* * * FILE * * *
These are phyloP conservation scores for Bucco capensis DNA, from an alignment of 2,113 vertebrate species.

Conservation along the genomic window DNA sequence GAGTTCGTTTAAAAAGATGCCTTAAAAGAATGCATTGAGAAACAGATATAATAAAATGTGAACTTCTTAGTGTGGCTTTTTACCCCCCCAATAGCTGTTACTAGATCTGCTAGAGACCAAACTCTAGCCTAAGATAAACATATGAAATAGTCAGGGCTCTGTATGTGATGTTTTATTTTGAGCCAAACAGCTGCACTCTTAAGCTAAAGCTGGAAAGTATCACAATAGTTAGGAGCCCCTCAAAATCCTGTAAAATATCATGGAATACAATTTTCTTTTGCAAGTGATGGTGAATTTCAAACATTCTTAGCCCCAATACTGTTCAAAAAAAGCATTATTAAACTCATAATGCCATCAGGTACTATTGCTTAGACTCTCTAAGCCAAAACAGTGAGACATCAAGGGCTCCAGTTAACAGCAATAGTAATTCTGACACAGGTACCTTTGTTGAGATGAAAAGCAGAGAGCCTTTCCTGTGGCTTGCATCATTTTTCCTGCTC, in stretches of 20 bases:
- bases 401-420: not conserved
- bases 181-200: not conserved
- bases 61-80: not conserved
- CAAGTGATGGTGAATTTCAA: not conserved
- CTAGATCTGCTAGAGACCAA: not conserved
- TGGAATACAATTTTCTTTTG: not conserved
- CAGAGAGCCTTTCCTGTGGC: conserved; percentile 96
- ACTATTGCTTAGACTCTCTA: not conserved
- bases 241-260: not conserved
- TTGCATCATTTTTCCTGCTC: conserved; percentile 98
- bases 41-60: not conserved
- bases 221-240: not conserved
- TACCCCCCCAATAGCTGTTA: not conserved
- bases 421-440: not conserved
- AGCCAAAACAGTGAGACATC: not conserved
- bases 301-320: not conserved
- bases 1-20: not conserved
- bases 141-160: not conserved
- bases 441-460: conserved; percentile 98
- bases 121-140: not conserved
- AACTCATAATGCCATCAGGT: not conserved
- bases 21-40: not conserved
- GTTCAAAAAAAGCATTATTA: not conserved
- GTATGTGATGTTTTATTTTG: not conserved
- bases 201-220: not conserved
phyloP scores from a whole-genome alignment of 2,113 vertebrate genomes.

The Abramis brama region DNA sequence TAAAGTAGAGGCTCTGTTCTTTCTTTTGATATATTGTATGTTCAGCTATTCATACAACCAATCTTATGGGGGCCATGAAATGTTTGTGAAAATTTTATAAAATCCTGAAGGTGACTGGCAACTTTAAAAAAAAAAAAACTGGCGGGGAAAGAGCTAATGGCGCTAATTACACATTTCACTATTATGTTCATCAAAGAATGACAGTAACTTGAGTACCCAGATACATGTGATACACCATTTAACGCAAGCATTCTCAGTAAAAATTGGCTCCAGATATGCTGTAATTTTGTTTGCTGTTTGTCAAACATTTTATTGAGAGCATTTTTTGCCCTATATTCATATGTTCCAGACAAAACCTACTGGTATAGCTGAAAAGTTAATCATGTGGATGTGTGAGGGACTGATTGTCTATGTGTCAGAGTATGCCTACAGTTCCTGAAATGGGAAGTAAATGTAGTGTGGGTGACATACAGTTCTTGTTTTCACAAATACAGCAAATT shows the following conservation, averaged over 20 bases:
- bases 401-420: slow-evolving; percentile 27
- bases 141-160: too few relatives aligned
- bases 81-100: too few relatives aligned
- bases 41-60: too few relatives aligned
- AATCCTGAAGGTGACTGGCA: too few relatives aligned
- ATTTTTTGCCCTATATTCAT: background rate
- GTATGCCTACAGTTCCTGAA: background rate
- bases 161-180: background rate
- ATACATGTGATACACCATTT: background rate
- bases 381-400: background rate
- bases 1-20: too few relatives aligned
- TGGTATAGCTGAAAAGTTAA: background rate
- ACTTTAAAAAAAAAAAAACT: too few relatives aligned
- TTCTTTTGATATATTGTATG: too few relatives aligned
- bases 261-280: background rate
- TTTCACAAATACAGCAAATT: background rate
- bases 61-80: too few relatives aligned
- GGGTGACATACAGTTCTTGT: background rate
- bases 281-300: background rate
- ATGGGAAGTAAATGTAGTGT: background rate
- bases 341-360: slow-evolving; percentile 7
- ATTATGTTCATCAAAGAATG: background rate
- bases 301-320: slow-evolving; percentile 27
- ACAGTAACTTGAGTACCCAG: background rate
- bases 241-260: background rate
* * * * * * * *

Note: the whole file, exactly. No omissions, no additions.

These are phyloP conservation scores for Bucco capensis DNA, from an alignment of 2,113 vertebrate species.

Conservation along the genomic window DNA sequence GAGTTCGTTTAAAAAGATGCCTTAAAAGAATGCATTGAGAAACAGATATAATAAAATGTGAACTTCTTAGTGTGGCTTTTTACCCCCCCAATAGCTGTTACTAGATCTGCTAGAGACCAAACTCTAGCCTAAGATAAACATATGAAATAGTCAGGGCTCTGTATGTGATGTTTTATTTTGAGCCAAACAGCTGCACTCTTAAGCTAAAGCTGGAAAGTATCACAATAGTTAGGAGCCCCTCAAAATCCTGTAAAATATCATGGAATACAATTTTCTTTTGCAAGTGATGGTGAATTTCAAACATTCTTAGCCCCAATACTGTTCAAAAAAAGCATTATTAAACTCATAATGCCATCAGGTACTATTGCTTAGACTCTCTAAGCCAAAACAGTGAGACATCAAGGGCTCCAGTTAACAGCAATAGTAATTCTGACACAGGTACCTTTGTTGAGATGAAAAGCAGAGAGCCTTTCCTGTGGCTTGCATCATTTTTCCTGCTC, in stretches of 20 bases:
- bases 401-420: not conserved
- bases 181-200: not conserved
- bases 61-80: not conserved
- CAAGTGATGGTGAATTTCAA: not conserved
- CTAGATCTGCTAGAGACCAA: not conserved
- TGGAATACAATTTTCTTTTG: not conserved
- CAGAGAGCCTTTCCTGTGGC: conserved; percentile 96
- ACTATTGCTTAGACTCTCTA: not conserved
- bases 241-260: not conserved
- TTGCATCATTTTTCCTGCTC: conserved; percentile 98
- bases 41-60: not conserved
- bases 221-240: not conserved
- TACCCCCCCAATAGCTGTTA: not conserved
- bases 421-440: not conserved
- AGCCAAAACAGTGAGACATC: not conserved
- bases 301-320: not conserved
- bases 1-20: not conserved
- bases 141-160: not conserved
- bases 441-460: conserved; percentile 98
- bases 121-140: not conserved
- AACTCATAATGCCATCAGGT: not conserved
- bases 21-40: not conserved
- GTTCAAAAAAAGCATTATTA: not conserved
- GTATGTGATGTTTTATTTTG: not conserved
- bases 201-220: not conserved
phyloP scores from a whole-genome alignment of 2,113 vertebrate genomes.

The Abramis brama region DNA sequence TAAAGTAGAGGCTCTGTTCTTTCTTTTGATATATTGTATGTTCAGCTATTCATACAACCAATCTTATGGGGGCCATGAAATGTTTGTGAAAATTTTATAAAATCCTGAAGGTGACTGGCAACTTTAAAAAAAAAAAAACTGGCGGGGAAAGAGCTAATGGCGCTAATTACACATTTCACTATTATGTTCATCAAAGAATGACAGTAACTTGAGTACCCAGATACATGTGATACACCATTTAACGCAAGCATTCTCAGTAAAAATTGGCTCCAGATATGCTGTAATTTTGTTTGCTGTTTGTCAAACATTTTATTGAGAGCATTTTTTGCCCTATATTCATATGTTCCAGACAAAACCTACTGGTATAGCTGAAAAGTTAATCATGTGGATGTGTGAGGGACTGATTGTCTATGTGTCAGAGTATGCCTACAGTTCCTGAAATGGGAAGTAAATGTAGTGTGGGTGACATACAGTTCTTGTTTTCACAAATACAGCAAATT shows the following conservation, averaged over 20 bases:
- bases 401-420: slow-evolving; percentile 27
- bases 141-160: too few relatives aligned
- bases 81-100: too few relatives aligned
- bases 41-60: too few relatives aligned
- AATCCTGAAGGTGACTGGCA: too few relatives aligned
- ATTTTTTGCCCTATATTCAT: background rate
- GTATGCCTACAGTTCCTGAA: background rate
- bases 161-180: background rate
- ATACATGTGATACACCATTT: background rate
- bases 381-400: background rate
- bases 1-20: too few relatives aligned
- TGGTATAGCTGAAAAGTTAA: background rate
- ACTTTAAAAAAAAAAAAACT: too few relatives aligned
- TTCTTTTGATATATTGTATG: too few relatives aligned
- bases 261-280: background rate
- TTTCACAAATACAGCAAATT: background rate
- bases 61-80: too few relatives aligned
- GGGTGACATACAGTTCTTGT: background rate
- bases 281-300: background rate
- ATGGGAAGTAAATGTAGTGT: background rate
- bases 341-360: slow-evolving; percentile 7
- ATTATGTTCATCAAAGAATG: background rate
- bases 301-320: slow-evolving; percentile 27
- ACAGTAACTTGAGTACCCAG: background rate
- bases 241-260: background rate